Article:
It’s definitely not a game

29th June 2006

Has anyone spotted the irony of Earls Court’s being included in a new version of Monopoly, the world-famous property trading game?
Anyway, the legendary Hollywood mogul, Sam Goldwyn, probably had very little experience of the British exhibition industry, however, he made one observation that has a certain resonance with things that have gone on recently.
This was the contention that ‘a verbal contract isn’t worth the paper it’s written on’.
I wonder to what extent the organisers of the Frankfurt Book Fair are chewing over this wisdom as they consider how they proceed after Earls Court’s intriguing
u-turn last month.
Frankfurt announced at the beginning of May that it was to run a new show at Earls Court that would rival Reed’s London Book Fair that had transferred to Excel after years at Olympia. Not only this, but the dates were going to be the same, a real head-to-head.
Suddenly this new event was off after Reed decided to take LBF back to West London, this time into Earls Court itself. This apparently followed book industry discontent with the move to Excel and Reed, listening to what the customers want, felt a return was necessary.
According to Earls Court there was no signed contract, which means that Frankfurt may have jumped the gun by making an announcement before pen had been put to paper.
As far as EC&O and Reed are concerned, there are obvious reasons why they would welcome the turnaround.
Earls Court and Olympia have seen a steady leaking of profile shows towards East London over the last few years. How marvellous it must have been to get the chance of bringing back a real flagship international event. Not only that, but the debate about Excel and its distance from central London still simmers occasionally so a great opportunity has fallen into EC&O’s lap to tell the organising fraternity that not all exhibitors and visitors are happy with their events being moved.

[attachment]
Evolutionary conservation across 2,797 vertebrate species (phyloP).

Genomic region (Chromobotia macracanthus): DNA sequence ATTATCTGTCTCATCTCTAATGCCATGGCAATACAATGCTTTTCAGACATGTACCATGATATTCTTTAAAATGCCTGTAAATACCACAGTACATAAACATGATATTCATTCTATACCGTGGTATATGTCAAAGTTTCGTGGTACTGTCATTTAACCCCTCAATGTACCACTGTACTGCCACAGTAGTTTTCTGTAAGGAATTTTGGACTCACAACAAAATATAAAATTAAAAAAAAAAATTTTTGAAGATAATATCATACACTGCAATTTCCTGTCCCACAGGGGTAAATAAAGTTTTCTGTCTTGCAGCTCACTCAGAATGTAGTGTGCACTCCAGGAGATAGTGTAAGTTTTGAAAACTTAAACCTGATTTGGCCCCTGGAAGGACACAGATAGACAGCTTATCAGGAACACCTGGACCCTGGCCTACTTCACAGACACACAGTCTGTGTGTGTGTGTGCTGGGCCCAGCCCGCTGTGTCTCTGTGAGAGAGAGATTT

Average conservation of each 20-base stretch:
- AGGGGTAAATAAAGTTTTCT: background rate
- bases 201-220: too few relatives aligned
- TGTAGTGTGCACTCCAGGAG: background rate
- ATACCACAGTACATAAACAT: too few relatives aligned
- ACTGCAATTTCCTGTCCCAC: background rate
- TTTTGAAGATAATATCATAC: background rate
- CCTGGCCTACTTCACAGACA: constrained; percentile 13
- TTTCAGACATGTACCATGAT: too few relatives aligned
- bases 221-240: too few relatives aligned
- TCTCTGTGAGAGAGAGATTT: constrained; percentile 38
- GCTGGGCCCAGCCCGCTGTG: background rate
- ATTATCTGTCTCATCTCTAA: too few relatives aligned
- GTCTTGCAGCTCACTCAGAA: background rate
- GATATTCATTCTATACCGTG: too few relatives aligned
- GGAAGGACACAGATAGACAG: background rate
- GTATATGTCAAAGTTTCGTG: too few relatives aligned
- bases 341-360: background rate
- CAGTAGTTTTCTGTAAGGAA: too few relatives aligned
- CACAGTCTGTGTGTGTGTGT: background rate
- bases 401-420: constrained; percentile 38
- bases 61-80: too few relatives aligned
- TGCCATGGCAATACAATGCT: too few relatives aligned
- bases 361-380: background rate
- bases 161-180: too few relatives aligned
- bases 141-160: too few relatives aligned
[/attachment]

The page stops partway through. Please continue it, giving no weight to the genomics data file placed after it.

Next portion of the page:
For Reed, LBF is its UK flagship show and, like any organiser, it would have ignored its customers at its peril. The fact that Frankfurt says it wanted to launch in London as a response to publishing industry discontent shows that Reed’s initial decision to move to Excel was unwise.
There will doubtless be a healthy number of lawyers who, even as we speak, are busily scrutinising the small print to find a precedent for what has happened. I suspect the answer will actually be that, with there being no signature there is nothing legally binding – ‘that’s business’, in other words.
By the way, did the existence of the EIA, with contractors, venues and organisers all under one roof, have any effect on the outcome of all this?